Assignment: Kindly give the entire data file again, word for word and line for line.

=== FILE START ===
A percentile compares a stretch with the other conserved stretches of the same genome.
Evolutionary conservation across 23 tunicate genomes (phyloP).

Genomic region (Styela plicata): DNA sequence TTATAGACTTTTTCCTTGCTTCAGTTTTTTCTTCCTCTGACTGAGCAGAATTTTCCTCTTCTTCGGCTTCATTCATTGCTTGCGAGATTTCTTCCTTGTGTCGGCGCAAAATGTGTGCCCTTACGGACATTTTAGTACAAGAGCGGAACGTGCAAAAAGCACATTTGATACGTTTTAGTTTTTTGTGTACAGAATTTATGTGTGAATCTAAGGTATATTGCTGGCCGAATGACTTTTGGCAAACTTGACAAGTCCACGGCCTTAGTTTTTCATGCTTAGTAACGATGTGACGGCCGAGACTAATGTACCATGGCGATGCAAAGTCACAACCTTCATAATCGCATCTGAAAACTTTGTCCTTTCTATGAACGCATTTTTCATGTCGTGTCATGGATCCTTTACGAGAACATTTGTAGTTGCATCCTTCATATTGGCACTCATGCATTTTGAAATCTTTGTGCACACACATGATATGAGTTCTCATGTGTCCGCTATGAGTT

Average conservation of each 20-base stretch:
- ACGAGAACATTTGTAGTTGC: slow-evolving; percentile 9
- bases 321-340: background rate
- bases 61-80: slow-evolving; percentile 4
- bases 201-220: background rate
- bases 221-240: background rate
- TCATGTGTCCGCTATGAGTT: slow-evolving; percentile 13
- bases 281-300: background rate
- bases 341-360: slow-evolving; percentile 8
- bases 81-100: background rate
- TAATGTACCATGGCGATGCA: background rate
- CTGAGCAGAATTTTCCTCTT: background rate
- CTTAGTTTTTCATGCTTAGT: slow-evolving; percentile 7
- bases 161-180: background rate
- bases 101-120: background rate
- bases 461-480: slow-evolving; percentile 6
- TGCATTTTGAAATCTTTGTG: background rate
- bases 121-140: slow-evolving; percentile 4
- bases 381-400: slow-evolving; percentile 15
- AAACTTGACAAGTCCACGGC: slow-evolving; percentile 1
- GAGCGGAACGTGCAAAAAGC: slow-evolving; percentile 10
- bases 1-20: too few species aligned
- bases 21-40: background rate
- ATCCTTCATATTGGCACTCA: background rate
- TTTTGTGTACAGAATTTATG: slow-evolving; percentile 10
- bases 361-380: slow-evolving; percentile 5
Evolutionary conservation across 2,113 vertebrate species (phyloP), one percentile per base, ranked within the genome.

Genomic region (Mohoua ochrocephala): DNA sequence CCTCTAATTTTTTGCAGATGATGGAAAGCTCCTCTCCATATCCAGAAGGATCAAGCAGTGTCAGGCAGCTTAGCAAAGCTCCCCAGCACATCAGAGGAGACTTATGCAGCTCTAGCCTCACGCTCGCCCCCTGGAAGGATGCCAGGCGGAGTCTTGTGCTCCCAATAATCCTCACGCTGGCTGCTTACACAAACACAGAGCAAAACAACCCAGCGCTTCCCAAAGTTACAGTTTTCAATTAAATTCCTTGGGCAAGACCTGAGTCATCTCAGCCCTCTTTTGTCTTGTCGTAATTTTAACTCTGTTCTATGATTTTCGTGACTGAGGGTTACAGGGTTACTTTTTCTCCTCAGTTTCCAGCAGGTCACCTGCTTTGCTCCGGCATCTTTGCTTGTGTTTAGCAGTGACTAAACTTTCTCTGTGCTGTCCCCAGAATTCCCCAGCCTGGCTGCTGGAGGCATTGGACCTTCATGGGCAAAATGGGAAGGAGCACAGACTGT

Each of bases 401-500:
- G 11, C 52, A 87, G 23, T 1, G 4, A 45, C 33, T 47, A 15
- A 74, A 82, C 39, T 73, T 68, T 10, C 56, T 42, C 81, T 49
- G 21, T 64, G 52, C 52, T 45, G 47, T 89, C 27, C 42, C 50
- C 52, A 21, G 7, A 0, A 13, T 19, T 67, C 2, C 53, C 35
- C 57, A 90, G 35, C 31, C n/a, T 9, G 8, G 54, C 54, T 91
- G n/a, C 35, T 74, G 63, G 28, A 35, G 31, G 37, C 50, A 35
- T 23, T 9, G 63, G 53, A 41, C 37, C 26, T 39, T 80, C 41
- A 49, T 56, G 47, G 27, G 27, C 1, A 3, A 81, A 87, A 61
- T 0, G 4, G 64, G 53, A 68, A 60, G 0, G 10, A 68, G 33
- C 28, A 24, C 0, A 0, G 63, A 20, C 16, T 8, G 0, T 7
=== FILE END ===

A percentile compares a stretch with the other conserved stretches of the same genome.
Evolutionary conservation across 23 tunicate genomes (phyloP).

Genomic region (Styela plicata): DNA sequence TTATAGACTTTTTCCTTGCTTCAGTTTTTTCTTCCTCTGACTGAGCAGAATTTTCCTCTTCTTCGGCTTCATTCATTGCTTGCGAGATTTCTTCCTTGTGTCGGCGCAAAATGTGTGCCCTTACGGACATTTTAGTACAAGAGCGGAACGTGCAAAAAGCACATTTGATACGTTTTAGTTTTTTGTGTACAGAATTTATGTGTGAATCTAAGGTATATTGCTGGCCGAATGACTTTTGGCAAACTTGACAAGTCCACGGCCTTAGTTTTTCATGCTTAGTAACGATGTGACGGCCGAGACTAATGTACCATGGCGATGCAAAGTCACAACCTTCATAATCGCATCTGAAAACTTTGTCCTTTCTATGAACGCATTTTTCATGTCGTGTCATGGATCCTTTACGAGAACATTTGTAGTTGCATCCTTCATATTGGCACTCATGCATTTTGAAATCTTTGTGCACACACATGATATGAGTTCTCATGTGTCCGCTATGAGTT

Average conservation of each 20-base stretch:
- ACGAGAACATTTGTAGTTGC: slow-evolving; percentile 9
- bases 321-340: background rate
- bases 61-80: slow-evolving; percentile 4
- bases 201-220: background rate
- bases 221-240: background rate
- TCATGTGTCCGCTATGAGTT: slow-evolving; percentile 13
- bases 281-300: background rate
- bases 341-360: slow-evolving; percentile 8
- bases 81-100: background rate
- TAATGTACCATGGCGATGCA: background rate
- CTGAGCAGAATTTTCCTCTT: background rate
- CTTAGTTTTTCATGCTTAGT: slow-evolving; percentile 7
- bases 161-180: background rate
- bases 101-120: background rate
- bases 461-480: slow-evolving; percentile 6
- TGCATTTTGAAATCTTTGTG: background rate
- bases 121-140: slow-evolving; percentile 4
- bases 381-400: slow-evolving; percentile 15
- AAACTTGACAAGTCCACGGC: slow-evolving; percentile 1
- GAGCGGAACGTGCAAAAAGC: slow-evolving; percentile 10
- bases 1-20: too few species aligned
- bases 21-40: background rate
- ATCCTTCATATTGGCACTCA: background rate
- TTTTGTGTACAGAATTTATG: slow-evolving; percentile 10
- bases 361-380: slow-evolving; percentile 5
Evolutionary conservation across 2,113 vertebrate species (phyloP), one percentile per base, ranked within the genome.

Genomic region (Mohoua ochrocephala): DNA sequence CCTCTAATTTTTTGCAGATGATGGAAAGCTCCTCTCCATATCCAGAAGGATCAAGCAGTGTCAGGCAGCTTAGCAAAGCTCCCCAGCACATCAGAGGAGACTTATGCAGCTCTAGCCTCACGCTCGCCCCCTGGAAGGATGCCAGGCGGAGTCTTGTGCTCCCAATAATCCTCACGCTGGCTGCTTACACAAACACAGAGCAAAACAACCCAGCGCTTCCCAAAGTTACAGTTTTCAATTAAATTCCTTGGGCAAGACCTGAGTCATCTCAGCCCTCTTTTGTCTTGTCGTAATTTTAACTCTGTTCTATGATTTTCGTGACTGAGGGTTACAGGGTTACTTTTTCTCCTCAGTTTCCAGCAGGTCACCTGCTTTGCTCCGGCATCTTTGCTTGTGTTTAGCAGTGACTAAACTTTCTCTGTGCTGTCCCCAGAATTCCCCAGCCTGGCTGCTGGAGGCATTGGACCTTCATGGGCAAAATGGGAAGGAGCACAGACTGT

Each of bases 401-500:
- G 11, C 52, A 87, G 23, T 1, G 4, A 45, C 33, T 47, A 15
- A 74, A 82, C 39, T 73, T 68, T 10, C 56, T 42, C 81, T 49
- G 21, T 64, G 52, C 52, T 45, G 47, T 89, C 27, C 42, C 50
- C 52, A 21, G 7, A 0, A 13, T 19, T 67, C 2, C 53, C 35
- C 57, A 90, G 35, C 31, C n/a, T 9, G 8, G 54, C 54, T 91
- G n/a, C 35, T 74, G 63, G 28, A 35, G 31, G 37, C 50, A 35
- T 23, T 9, G 63, G 53, A 41, C 37, C 26, T 39, T 80, C 41
- A 49, T 56, G 47, G 27, G 27, C 1, A 3, A 81, A 87, A 61
- T 0, G 4, G 64, G 53, A 68, A 60, G 0, G 10, A 68, G 33
- C 28, A 24, C 0, A 0, G 63, A 20, C 16, T 8, G 0, T 7